There were other things that she said in her addresses that amplified my sadness. Nadia’s life has changed immeasurably and very recently. As she named for her audience, she has now had to leave her life as a pastor to her beloved church because her life as a public figure has taken over. She no longer worships at, or belongs to, House for All Saints and Sinners either, because when you leave a church, you have to leave that church. She hasn’t been able to find a new church because House has essentially ruined her for more traditional mainline offerings. She named to her listening fans that she was so successful in what she did as a church planter that the cost of that success is that she no longer gets to be with them.

As a culture, we spend an inordinate amount of time fetishizing celebrity. They epitomize the “American Dream” for us (which we in Canada buy into to a grand degree as well): the idea that anyone from anywhere can land themselves in positions of fame and fortune. We are encouraged to assume that these two things, particularly when they occur together, represent the pinnacle of success and achievement, and that any of us, if we had the chance, would leap happily into that kind of life too.

It’s a unique, and rather rare, thing for a celebrity to also be a religious figure. But as a religious figure, Nadia reveals something to me about fame that I didn’t understand before. It is costly in all of the same ways that it is costly for any of us who take our faltering and imperfect steps into following the summons of our Lord. This is important because it is so easy to assume that there might be levels of personal security, of wealth and of admiration, that catapult a person beyond the needs that the rest of us have. It is easy to assume that this is what we’re all trying to find: our own little niche of achievement and completeness that lets us simply breathe easy and rest secure.

What I saw instead in the guarded look of Nadia Bolz-Weber is a person whose smallness, incompleteness and neediness is more exposed than ever. This is a good thing, in fact. I imagine that it is only through prayer that she can keep track of her own limitations and need, and not buy into her own press of how she’s “made it”; only through the cross that she can sacrifice so much of what she herself loves for the sake of becoming a public mouthpiece for the invitation to faith; only through joining her life again and again into the New Creation seen and offered in Jesus that she can receive that grounding love that all of us need in order to live and move and serve and not shatter apart in the face of all that life demands of us.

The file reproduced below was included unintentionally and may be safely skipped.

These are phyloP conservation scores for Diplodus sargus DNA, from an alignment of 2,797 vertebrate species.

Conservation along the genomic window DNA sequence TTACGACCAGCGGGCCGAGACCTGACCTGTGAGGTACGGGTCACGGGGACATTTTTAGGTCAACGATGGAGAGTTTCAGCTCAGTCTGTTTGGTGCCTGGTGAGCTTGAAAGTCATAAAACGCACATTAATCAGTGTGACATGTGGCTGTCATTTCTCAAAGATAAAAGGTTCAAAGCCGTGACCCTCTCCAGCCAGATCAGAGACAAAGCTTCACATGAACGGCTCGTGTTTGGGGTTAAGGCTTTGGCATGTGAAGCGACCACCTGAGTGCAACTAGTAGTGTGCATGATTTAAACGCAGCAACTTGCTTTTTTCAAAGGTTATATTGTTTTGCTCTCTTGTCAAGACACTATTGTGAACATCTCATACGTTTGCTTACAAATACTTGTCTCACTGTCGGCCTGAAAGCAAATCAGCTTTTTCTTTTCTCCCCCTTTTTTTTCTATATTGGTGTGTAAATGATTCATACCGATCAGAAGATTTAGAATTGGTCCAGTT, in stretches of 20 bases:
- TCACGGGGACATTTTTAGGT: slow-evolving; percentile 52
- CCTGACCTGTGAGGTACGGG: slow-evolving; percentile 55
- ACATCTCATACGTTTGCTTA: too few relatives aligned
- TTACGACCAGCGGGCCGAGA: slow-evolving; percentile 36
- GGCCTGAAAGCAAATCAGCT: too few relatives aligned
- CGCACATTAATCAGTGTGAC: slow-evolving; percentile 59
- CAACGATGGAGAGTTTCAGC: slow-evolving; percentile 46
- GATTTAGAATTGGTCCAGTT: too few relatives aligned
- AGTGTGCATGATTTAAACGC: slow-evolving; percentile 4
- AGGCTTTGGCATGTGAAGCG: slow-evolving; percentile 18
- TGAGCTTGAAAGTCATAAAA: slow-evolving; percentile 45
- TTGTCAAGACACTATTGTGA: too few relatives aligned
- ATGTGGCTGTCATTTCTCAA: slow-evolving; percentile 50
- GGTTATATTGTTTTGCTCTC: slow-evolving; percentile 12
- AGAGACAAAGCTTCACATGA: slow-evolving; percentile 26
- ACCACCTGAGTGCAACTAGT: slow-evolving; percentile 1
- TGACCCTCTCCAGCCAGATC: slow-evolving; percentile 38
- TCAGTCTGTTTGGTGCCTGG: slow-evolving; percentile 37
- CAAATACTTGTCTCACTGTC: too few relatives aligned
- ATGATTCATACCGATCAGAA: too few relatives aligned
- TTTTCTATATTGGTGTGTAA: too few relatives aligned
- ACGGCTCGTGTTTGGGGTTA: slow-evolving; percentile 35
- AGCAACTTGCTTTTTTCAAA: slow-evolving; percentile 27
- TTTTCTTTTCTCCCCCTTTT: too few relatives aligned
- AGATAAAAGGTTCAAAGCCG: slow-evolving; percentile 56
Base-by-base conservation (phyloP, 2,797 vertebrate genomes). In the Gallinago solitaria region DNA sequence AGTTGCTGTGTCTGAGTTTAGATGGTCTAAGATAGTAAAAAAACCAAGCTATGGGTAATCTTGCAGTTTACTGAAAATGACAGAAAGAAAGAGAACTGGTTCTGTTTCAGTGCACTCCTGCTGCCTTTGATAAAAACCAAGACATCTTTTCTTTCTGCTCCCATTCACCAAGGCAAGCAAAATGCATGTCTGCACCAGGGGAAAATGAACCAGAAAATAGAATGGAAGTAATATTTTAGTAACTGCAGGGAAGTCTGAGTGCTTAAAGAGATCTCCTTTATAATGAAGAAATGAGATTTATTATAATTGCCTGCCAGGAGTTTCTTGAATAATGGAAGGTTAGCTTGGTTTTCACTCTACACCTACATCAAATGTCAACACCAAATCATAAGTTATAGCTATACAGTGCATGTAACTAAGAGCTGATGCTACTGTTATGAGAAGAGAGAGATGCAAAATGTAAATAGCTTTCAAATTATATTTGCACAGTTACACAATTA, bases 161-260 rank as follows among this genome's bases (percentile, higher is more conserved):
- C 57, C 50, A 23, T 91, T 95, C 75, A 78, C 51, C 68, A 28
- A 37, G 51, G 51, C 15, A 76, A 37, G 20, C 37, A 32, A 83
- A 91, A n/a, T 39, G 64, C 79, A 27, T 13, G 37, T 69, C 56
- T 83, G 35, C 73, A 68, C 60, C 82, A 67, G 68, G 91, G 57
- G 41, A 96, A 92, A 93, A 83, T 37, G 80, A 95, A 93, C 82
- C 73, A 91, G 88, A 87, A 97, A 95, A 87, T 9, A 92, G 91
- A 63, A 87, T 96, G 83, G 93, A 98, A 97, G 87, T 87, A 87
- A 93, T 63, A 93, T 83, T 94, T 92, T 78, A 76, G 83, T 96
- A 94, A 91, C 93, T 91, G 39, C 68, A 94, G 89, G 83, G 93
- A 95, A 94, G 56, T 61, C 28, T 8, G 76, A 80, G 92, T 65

Jesus does make a promise when he calls us. He tells us that we have to be willing to pick up and carry our cross. We all have one, we all have that heavy load of desperation and worry and pain and incompleteness that we carry around. We are not for a second to imagine that we follow Jesus in order to somehow transcend our own neediness, to land ourselves into some utopian assurance of safety and security, to become miraculously a finished product. But he also very clearly tells us that if we are willing to lose our lives, we will discover what it is to live. It is a Eucharistic promise I hear: Jesus will take our offering, break it open with love, and give it back to us with illuminated by the presence and promise of God, revealed as beautiful and holy.

God has called Nadia Bolz-Weber into this life of celebrity and public witness. She is able to speak God’s love into all kinds of places and people not usually interacting with that voice of faith, and not used to hearing that voice of faith spoken in words like Nadia’s. I give thanks for this — for the parts of her own life she is willing to sacrifice to allow this to happen, and for the grace of God clearly working in her. I pray that she continues to experience in this wild world of celebrity God’s enduring promise of abundant life.